It was with great sadness that we recently learned of the loss of a major figure in our field. On Wednesday 23 November 2022, age 91, Ivo Brosens, Professor Emeritus of Gynaecology and Obstetrics at the Catholic University of Leuven and a giant in the field, passed away peacefully after a long life professionally dedicated to the study of reproductive biology and its clinical applications. His influence was as broad as it was deep.
Professor Brosens was born in Flanders near Antwerp, the fourth child of a large family, and studied philosophy and philology before enrolling in the medical school of the Catholic University (KU) in Leuven.
His initial field of research was feto-maternal medicine, specifically the physiopathology of the placental bed. After the discovery by
Browne and Veall, 1953that preeclampsia was characterized by a decreased maternal blood flow to the placenta, at the suggestion of Marcel Renaer, at the time Chairman of the Department of Gynaecology and Obstetrics at KU Leuven, Ivo became interested in the study of placental specimens. He then moved to London to prepare his PhD thesis on the placental bed, using the methodology proposed by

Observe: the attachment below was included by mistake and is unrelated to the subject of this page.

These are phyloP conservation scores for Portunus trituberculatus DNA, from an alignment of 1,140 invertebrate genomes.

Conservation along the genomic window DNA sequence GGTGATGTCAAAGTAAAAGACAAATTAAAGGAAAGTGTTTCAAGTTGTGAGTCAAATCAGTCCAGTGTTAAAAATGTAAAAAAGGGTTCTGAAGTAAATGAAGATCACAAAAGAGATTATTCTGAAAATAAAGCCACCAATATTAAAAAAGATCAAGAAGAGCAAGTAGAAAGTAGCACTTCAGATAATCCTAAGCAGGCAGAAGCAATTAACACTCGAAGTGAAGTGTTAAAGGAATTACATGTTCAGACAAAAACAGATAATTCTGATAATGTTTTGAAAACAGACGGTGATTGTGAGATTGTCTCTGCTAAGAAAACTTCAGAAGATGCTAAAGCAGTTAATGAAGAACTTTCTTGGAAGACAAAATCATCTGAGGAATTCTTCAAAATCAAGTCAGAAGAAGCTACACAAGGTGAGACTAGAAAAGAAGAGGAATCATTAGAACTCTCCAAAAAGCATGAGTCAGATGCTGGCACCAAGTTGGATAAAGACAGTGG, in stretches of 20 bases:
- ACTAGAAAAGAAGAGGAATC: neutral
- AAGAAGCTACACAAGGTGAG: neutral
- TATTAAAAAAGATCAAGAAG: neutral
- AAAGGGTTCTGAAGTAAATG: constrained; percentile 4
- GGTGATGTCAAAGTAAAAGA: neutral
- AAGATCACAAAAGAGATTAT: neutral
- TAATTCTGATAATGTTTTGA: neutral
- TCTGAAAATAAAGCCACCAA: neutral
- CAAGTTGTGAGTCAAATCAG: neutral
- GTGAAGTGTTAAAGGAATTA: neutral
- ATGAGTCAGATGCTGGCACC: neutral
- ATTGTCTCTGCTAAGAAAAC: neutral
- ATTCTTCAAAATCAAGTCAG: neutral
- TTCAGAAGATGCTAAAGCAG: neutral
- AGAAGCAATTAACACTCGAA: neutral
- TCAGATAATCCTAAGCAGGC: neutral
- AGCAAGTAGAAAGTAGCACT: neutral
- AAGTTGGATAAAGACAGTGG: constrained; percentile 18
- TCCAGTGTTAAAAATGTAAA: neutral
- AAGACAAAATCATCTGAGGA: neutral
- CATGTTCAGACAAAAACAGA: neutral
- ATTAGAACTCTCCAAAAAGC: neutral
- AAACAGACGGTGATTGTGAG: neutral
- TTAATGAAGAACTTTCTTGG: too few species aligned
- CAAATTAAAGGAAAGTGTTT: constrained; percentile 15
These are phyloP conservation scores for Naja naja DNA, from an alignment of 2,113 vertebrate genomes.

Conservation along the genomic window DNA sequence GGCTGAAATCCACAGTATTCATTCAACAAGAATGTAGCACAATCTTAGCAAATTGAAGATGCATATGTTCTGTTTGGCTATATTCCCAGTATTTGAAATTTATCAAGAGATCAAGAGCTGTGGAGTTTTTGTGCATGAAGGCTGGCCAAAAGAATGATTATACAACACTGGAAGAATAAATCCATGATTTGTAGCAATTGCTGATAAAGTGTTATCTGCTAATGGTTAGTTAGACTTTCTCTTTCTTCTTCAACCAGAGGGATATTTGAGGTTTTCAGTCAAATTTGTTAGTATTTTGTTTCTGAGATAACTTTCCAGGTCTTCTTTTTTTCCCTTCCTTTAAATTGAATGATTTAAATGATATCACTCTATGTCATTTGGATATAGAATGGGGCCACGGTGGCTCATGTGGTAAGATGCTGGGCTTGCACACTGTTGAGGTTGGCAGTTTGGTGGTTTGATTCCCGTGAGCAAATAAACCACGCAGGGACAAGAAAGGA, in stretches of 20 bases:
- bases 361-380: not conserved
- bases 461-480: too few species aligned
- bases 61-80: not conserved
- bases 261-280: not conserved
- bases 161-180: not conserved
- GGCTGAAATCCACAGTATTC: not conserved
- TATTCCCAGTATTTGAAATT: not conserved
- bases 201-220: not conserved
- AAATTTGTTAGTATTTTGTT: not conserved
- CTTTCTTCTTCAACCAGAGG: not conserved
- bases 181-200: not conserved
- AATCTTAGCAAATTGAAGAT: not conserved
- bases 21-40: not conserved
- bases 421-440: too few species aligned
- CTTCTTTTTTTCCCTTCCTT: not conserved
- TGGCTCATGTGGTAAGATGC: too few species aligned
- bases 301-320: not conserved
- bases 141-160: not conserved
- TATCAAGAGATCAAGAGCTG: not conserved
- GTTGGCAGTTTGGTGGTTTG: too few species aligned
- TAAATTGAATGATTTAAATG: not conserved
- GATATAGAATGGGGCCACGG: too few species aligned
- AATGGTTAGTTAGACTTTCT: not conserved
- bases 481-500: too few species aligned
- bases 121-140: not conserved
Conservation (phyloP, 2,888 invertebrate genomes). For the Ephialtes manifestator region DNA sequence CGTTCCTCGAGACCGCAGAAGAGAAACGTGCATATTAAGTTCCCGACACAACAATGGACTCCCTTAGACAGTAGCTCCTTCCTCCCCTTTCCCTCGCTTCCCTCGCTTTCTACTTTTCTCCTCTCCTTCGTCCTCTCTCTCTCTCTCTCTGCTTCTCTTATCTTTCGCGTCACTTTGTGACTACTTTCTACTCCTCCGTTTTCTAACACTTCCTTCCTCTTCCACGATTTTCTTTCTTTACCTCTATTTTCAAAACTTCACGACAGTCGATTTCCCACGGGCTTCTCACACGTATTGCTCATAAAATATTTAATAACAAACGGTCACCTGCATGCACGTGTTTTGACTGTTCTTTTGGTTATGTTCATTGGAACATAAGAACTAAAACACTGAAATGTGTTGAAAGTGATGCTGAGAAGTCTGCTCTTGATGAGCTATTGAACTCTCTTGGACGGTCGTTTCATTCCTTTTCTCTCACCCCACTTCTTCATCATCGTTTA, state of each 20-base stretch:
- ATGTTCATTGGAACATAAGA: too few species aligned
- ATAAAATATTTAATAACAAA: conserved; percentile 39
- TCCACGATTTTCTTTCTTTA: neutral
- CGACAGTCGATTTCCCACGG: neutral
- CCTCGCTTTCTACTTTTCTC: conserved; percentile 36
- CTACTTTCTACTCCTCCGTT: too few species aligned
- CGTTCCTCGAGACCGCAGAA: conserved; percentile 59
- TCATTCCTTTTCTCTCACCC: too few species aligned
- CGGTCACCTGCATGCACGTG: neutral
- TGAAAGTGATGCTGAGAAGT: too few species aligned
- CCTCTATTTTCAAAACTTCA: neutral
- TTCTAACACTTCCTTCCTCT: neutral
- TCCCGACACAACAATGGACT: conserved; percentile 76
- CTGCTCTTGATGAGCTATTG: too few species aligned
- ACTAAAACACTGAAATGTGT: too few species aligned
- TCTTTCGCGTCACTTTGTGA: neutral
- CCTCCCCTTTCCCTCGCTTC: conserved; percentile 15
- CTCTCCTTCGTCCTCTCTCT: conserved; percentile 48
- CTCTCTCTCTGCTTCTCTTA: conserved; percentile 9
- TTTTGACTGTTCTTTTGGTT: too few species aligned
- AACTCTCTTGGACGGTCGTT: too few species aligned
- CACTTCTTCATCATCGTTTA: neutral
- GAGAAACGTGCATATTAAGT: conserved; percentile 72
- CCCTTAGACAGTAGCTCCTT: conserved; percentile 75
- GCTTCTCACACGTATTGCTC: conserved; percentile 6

- Browne J.C.
- Veall N.
The maternal placental blood flow in normotensive and hypertensive women.
J. Obstet. Gynaecol. Br. Emp. 1953; 60: 141-147https://doi.org/10.1111/j.1471-0528.1953.tb07668.x
Dixon and Robertson, 1958. With his colleagues in Leuven, he collected uteri with the placenta in situ from Caesarean hysterectomies carried out in women with and without hypertensive disease. This research, published as Ivo's Thesis (
- Dixon H.G.
- Robertson W.B.
A study of the vessels of the placental bed in normotensive and hypertensive women.
J. Obstet. Gynaecol. Br. Emp. 1958; 65: 803-809https://doi.org/10.1111/j.1471-0528.1958.tb08876.x
Brosens, 1965) revealed for the first time the vascular pathology associated with the 'great obstetrical syndromes' (GOS).
- Brosens I.
The placental bed.
Faculty of Medicine, University of London, London1965
Upon return to the Leuven University Hospital in 1966, Ivo was appointed Associate Professor and then Full Professor in 1975. There, he created a research unit that quickly became a focal point for placental bed research, hosting in 1974 the first international symposium on this promising field of research.
After establishing himself as a pioneer in the study of placenta, Ivo moved on to other fields of reproductive medicine, establishing in Leuven a pioneering Centre for Reconstructive Reproductive Microsurgery (